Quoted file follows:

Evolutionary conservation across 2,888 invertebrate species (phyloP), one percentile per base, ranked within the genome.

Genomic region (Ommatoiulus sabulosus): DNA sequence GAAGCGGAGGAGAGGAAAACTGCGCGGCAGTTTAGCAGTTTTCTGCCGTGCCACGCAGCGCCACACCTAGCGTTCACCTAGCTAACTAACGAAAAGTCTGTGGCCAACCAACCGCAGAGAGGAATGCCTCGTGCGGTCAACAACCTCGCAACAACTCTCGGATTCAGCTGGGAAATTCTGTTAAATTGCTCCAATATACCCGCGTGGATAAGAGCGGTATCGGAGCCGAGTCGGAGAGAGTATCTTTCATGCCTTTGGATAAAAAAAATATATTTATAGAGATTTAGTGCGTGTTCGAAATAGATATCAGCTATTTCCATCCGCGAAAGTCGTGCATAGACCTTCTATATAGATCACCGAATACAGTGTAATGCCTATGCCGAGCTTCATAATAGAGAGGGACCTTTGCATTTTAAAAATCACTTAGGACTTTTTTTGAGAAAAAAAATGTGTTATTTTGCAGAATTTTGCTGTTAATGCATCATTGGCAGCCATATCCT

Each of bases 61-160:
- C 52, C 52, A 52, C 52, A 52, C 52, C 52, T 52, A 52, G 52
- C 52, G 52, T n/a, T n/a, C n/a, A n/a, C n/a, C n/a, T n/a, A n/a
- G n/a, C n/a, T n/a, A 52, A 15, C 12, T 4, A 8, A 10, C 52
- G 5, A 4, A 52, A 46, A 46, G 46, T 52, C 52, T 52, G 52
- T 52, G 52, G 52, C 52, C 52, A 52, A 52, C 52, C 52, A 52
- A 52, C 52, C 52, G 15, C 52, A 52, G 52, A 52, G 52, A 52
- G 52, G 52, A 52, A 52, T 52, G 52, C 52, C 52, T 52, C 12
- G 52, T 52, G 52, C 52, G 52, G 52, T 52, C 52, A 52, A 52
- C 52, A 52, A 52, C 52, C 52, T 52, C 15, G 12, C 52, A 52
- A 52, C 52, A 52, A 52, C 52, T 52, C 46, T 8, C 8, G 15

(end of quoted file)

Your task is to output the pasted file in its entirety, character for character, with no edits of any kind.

Evolutionary conservation across 2,888 invertebrate species (phyloP), one percentile per base, ranked within the genome.

Genomic region (Ommatoiulus sabulosus): DNA sequence GAAGCGGAGGAGAGGAAAACTGCGCGGCAGTTTAGCAGTTTTCTGCCGTGCCACGCAGCGCCACACCTAGCGTTCACCTAGCTAACTAACGAAAAGTCTGTGGCCAACCAACCGCAGAGAGGAATGCCTCGTGCGGTCAACAACCTCGCAACAACTCTCGGATTCAGCTGGGAAATTCTGTTAAATTGCTCCAATATACCCGCGTGGATAAGAGCGGTATCGGAGCCGAGTCGGAGAGAGTATCTTTCATGCCTTTGGATAAAAAAAATATATTTATAGAGATTTAGTGCGTGTTCGAAATAGATATCAGCTATTTCCATCCGCGAAAGTCGTGCATAGACCTTCTATATAGATCACCGAATACAGTGTAATGCCTATGCCGAGCTTCATAATAGAGAGGGACCTTTGCATTTTAAAAATCACTTAGGACTTTTTTTGAGAAAAAAAATGTGTTATTTTGCAGAATTTTGCTGTTAATGCATCATTGGCAGCCATATCCT

Each of bases 61-160:
- C 52, C 52, A 52, C 52, A 52, C 52, C 52, T 52, A 52, G 52
- C 52, G 52, T n/a, T n/a, C n/a, A n/a, C n/a, C n/a, T n/a, A n/a
- G n/a, C n/a, T n/a, A 52, A 15, C 12, T 4, A 8, A 10, C 52
- G 5, A 4, A 52, A 46, A 46, G 46, T 52, C 52, T 52, G 52
- T 52, G 52, G 52, C 52, C 52, A 52, A 52, C 52, C 52, A 52
- A 52, C 52, C 52, G 15, C 52, A 52, G 52, A 52, G 52, A 52
- G 52, G 52, A 52, A 52, T 52, G 52, C 52, C 52, T 52, C 12
- G 52, T 52, G 52, C 52, G 52, G 52, T 52, C 52, A 52, A 52
- C 52, A 52, A 52, C 52, C 52, T 52, C 15, G 12, C 52, A 52
- A 52, C 52, A 52, A 52, C 52, T 52, C 46, T 8, C 8, G 15